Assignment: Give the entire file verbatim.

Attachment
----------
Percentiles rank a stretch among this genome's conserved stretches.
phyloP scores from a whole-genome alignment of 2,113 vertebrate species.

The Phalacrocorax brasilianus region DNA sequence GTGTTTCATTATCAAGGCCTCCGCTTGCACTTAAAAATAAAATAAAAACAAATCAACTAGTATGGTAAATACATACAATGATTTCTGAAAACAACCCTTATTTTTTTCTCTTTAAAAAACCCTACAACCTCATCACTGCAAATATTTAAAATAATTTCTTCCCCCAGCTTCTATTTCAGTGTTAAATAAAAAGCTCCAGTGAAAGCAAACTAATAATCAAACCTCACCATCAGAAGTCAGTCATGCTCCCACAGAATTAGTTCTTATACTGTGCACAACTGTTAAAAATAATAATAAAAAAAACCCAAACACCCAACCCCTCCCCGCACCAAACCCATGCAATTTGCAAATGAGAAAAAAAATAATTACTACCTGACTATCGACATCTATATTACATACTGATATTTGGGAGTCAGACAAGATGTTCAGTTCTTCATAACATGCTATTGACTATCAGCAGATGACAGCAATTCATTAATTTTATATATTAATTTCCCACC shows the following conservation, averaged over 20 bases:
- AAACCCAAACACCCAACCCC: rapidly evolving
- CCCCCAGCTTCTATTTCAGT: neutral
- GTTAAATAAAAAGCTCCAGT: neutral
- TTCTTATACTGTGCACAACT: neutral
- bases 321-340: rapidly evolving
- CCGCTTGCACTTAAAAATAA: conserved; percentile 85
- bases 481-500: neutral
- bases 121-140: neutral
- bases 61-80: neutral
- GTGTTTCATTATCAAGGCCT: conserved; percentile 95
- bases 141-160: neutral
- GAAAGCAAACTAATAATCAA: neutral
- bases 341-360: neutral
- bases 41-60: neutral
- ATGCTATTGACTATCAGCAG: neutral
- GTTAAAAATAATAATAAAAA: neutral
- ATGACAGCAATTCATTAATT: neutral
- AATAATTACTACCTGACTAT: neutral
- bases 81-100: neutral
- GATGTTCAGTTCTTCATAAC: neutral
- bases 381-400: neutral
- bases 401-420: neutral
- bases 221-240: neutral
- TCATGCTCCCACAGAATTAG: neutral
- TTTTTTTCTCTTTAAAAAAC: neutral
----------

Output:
Percentiles rank a stretch among this genome's conserved stretches.
phyloP scores from a whole-genome alignment of 2,113 vertebrate species.

The Phalacrocorax brasilianus region DNA sequence GTGTTTCATTATCAAGGCCTCCGCTTGCACTTAAAAATAAAATAAAAACAAATCAACTAGTATGGTAAATACATACAATGATTTCTGAAAACAACCCTTATTTTTTTCTCTTTAAAAAACCCTACAACCTCATCACTGCAAATATTTAAAATAATTTCTTCCCCCAGCTTCTATTTCAGTGTTAAATAAAAAGCTCCAGTGAAAGCAAACTAATAATCAAACCTCACCATCAGAAGTCAGTCATGCTCCCACAGAATTAGTTCTTATACTGTGCACAACTGTTAAAAATAATAATAAAAAAAACCCAAACACCCAACCCCTCCCCGCACCAAACCCATGCAATTTGCAAATGAGAAAAAAAATAATTACTACCTGACTATCGACATCTATATTACATACTGATATTTGGGAGTCAGACAAGATGTTCAGTTCTTCATAACATGCTATTGACTATCAGCAGATGACAGCAATTCATTAATTTTATATATTAATTTCCCACC shows the following conservation, averaged over 20 bases:
- AAACCCAAACACCCAACCCC: rapidly evolving
- CCCCCAGCTTCTATTTCAGT: neutral
- GTTAAATAAAAAGCTCCAGT: neutral
- TTCTTATACTGTGCACAACT: neutral
- bases 321-340: rapidly evolving
- CCGCTTGCACTTAAAAATAA: conserved; percentile 85
- bases 481-500: neutral
- bases 121-140: neutral
- bases 61-80: neutral
- GTGTTTCATTATCAAGGCCT: conserved; percentile 95
- bases 141-160: neutral
- GAAAGCAAACTAATAATCAA: neutral
- bases 341-360: neutral
- bases 41-60: neutral
- ATGCTATTGACTATCAGCAG: neutral
- GTTAAAAATAATAATAAAAA: neutral
- ATGACAGCAATTCATTAATT: neutral
- AATAATTACTACCTGACTAT: neutral
- bases 81-100: neutral
- GATGTTCAGTTCTTCATAAC: neutral
- bases 381-400: neutral
- bases 401-420: neutral
- bases 221-240: neutral
- TCATGCTCCCACAGAATTAG: neutral
- TTTTTTTCTCTTTAAAAAAC: neutral